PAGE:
What is menopause?
Menopause is the permanent end of a woman's monthly period. A woman has reached menopause when she has ceased having periods for one year. In North America, women usually go through menopause between the ages of 45 and 55. When menopause occurs before age 40, it is considered premature.
As menopause nears in a healthy woman, the ovaries begin to gradually reduce the amount of estrogen, progesterone and androgens they produce.
Estrogen is the main female sex hormone, and it controls the development of a woman's secondary sex characteristics. Estrogen also prompts the growth of a uterine lining during a woman's menstrual cycle and maintains that lining during pregnancy. However, estrogen is far more than a reproductive hormone, as it has wide-ranging effects on other parts of a woman's body, including her:
- Urinary tract
- Blood vessels
- Portions of the brain
Progesterone is important in maintaining a regular menstrual cycle.
The role of androgens is less well documented. A reduction in androgen levels may contribute to the decline in energy levels and sexual desire that women sometimes experience during menopause
As a woman's hormone levels decline, she may begin to notice signs that her hormones are fluctuating. Common symptoms include:
- Hot flashes
- Night sweats
- Erratic monthly periods, often combined with unusually heavy menstrual bleeding
- Vaginal dryness and thinning of the tissues of the vagina and urethra
- Increase in facial hair and thinning of hair on scalp
Every woman has a different experience through menopause. Some women have very few of these symptoms and find them easy to manage. Other women, though, have such bad symptoms that they lose sleep and their mood suffers.
If you're struggling with symptoms of menopause, talk to your health care provider about hormone replacement therapy or alternative remedies to ease symptoms of menopause. And talk to your health care provider immediately if your bleeding occurs more frequently than every 21 days or if there is heavy bleeding that lasts more than seven days.
Alternative Therapies to Ease Symptoms
Today, women are seeking herbal and nutritional therapies to ease hot flashes and other symptoms of menopause. While many herbal remedies may help ease those discomforts, these therapies have not been proven to reduce risk of heart disease or osteoporosis. If you're considering alternative therapies, talk to your health care provider. Note, though, that not all doctors feel comfortable recommending herbal or nutritional therapies for symptoms of menopause.
These leading female herbs, deemed safe by the FDA, appear to balance estrogen in the body when the human hormone level becomes too low or too high. They are available dried, as capsules or tinctures, or in teas:
- Dong quoi (Angelica sinesis) -- To quell hot flashes and regulate hormonal production. Investigators have confirmed dong quoi's pain-relieving, antispasmodic and anti-inflammatory activity.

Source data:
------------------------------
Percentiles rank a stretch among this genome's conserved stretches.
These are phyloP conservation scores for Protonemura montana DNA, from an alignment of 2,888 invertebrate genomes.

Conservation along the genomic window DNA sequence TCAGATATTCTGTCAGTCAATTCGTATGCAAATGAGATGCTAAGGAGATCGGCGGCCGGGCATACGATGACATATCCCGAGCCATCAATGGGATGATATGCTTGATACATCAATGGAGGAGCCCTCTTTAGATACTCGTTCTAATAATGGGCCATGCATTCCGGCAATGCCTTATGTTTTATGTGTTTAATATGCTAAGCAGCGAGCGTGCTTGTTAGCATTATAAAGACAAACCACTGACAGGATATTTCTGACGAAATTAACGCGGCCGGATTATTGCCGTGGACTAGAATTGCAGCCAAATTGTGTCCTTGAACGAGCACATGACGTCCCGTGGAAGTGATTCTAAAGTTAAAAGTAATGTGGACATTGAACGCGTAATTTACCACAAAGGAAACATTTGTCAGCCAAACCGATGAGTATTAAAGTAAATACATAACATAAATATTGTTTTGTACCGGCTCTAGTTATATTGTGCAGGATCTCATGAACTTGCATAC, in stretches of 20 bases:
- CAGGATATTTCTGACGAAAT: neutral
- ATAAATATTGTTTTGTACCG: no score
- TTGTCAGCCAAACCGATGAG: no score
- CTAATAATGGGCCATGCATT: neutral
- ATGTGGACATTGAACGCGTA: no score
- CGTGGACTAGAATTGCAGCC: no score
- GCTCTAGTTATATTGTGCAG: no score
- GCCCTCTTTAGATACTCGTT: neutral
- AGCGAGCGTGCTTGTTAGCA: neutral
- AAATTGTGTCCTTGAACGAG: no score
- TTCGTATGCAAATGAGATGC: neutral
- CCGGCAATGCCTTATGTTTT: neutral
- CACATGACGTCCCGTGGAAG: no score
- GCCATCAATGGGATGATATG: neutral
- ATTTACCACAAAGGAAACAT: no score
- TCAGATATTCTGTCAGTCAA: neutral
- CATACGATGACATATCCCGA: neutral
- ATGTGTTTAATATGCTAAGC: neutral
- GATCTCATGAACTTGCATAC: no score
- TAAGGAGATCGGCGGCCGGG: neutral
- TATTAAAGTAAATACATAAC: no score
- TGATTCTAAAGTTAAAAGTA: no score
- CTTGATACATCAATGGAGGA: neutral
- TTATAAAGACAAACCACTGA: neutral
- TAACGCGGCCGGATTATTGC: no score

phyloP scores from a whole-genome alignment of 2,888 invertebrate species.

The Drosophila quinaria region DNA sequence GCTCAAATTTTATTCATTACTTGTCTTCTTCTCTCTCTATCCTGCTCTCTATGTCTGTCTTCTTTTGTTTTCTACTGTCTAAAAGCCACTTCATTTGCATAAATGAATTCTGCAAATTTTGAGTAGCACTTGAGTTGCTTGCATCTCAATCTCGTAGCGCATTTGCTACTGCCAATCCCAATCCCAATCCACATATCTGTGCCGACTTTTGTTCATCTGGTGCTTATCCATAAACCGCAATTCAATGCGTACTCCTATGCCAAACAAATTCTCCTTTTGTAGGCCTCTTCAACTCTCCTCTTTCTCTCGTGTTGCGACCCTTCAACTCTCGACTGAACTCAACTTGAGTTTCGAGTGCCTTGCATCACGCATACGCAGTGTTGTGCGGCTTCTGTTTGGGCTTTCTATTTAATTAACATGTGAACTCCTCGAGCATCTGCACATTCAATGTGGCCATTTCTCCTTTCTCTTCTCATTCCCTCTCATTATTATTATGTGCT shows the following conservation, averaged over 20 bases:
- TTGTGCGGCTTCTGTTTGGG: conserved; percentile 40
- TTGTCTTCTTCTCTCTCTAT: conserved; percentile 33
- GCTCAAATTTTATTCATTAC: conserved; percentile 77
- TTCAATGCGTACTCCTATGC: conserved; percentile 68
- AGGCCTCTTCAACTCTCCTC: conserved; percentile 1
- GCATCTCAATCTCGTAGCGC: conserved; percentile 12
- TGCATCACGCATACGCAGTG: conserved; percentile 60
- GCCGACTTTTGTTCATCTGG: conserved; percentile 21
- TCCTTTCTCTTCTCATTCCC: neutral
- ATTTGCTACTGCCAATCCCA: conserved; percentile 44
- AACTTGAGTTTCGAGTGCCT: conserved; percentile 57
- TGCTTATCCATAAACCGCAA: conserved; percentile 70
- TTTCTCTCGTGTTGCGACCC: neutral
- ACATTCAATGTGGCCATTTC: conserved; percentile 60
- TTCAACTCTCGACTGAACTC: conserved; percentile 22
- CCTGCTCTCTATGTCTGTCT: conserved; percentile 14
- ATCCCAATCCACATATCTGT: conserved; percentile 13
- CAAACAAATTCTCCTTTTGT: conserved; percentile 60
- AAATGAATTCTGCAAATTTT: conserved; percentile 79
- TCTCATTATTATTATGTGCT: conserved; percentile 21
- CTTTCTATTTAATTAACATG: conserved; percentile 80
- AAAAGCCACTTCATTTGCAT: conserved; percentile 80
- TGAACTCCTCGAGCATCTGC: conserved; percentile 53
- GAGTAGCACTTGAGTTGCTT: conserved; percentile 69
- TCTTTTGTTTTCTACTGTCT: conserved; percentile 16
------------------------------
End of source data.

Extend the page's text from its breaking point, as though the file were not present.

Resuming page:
- Ginseng -- A tonic that increases energy and endurance.
- Feverfew -- To relieve migraine headaches triggered by perimenopausal hormone fluctuations.
- St. John's wort -- Scientifically shown to relieve mild depression and anxiety.
- Valerian -- To promote sleep and relieve anxiety.
- Motherwort -- To relieve vaginal dryness.
- Wild yam -- Regarded as a progesterone-producing herb to ease hot flashes and breast tenderness.
- Garlic -- Whether eaten or taken in deodorized capsules, may lower harmful lipids and protect the heart.
These alternative therapies also may ease symptoms:
- Black cohosh (Cimicifuga racemosa) roots and stems -- Reduces hot flashes and relieves depression and vaginal thinning. It is the main ingredient in Remifemin, a widely used German product, and in "menopause" teas and capsules. Note: do not use if you might be pregnant or are having heavy bleeding.
- Vitex or chasteberry (Vitex agnus-castus) fruit -- May regulate progesterone levels that contribute to fluid retention, bloating, breast tenderness, headache and fatigue. It is often included with black cohosh in menopausal products. Note: do not use this if you might be pregnant.
Interest in soybeans has been sparked by the theory that a soy-rich diet may explain why Asian woman don't experience symptoms of menopause. Lab studies reveal soy can significantly boost the high-density lipoproteins that protect the heart -- a significant finding given that heart disease is the leading cause of death in post-menopausal women. Soy also may prevent bone loss.
Tips on Natural Herbs
Natural isn't always safe. Some herbal remedies may have harmful side effects in people with certain medical problems. Stop taking herbs and see your physician if you develop uterine bleeding, a rash or any adverse reaction.
- Seek guidance. Contact a licensed herbalist or talk to your health care provider if you are considering alternative therapies.
- Seek reputable herbal preparations. Herbal products are not uniform. To make sure the ingredients you want are in the jar, read labels to learn genus and species, known active ingredients and the amounts.
- Results may not be instant. It can take about six to eight weeks for most herbs to work.
- Start with a lower dose. There is a therapeutic dosing range that may vary with each individual, just as there is with drugs. If the dose is three capsules three time a day, you may want to start with one capsule three times a day.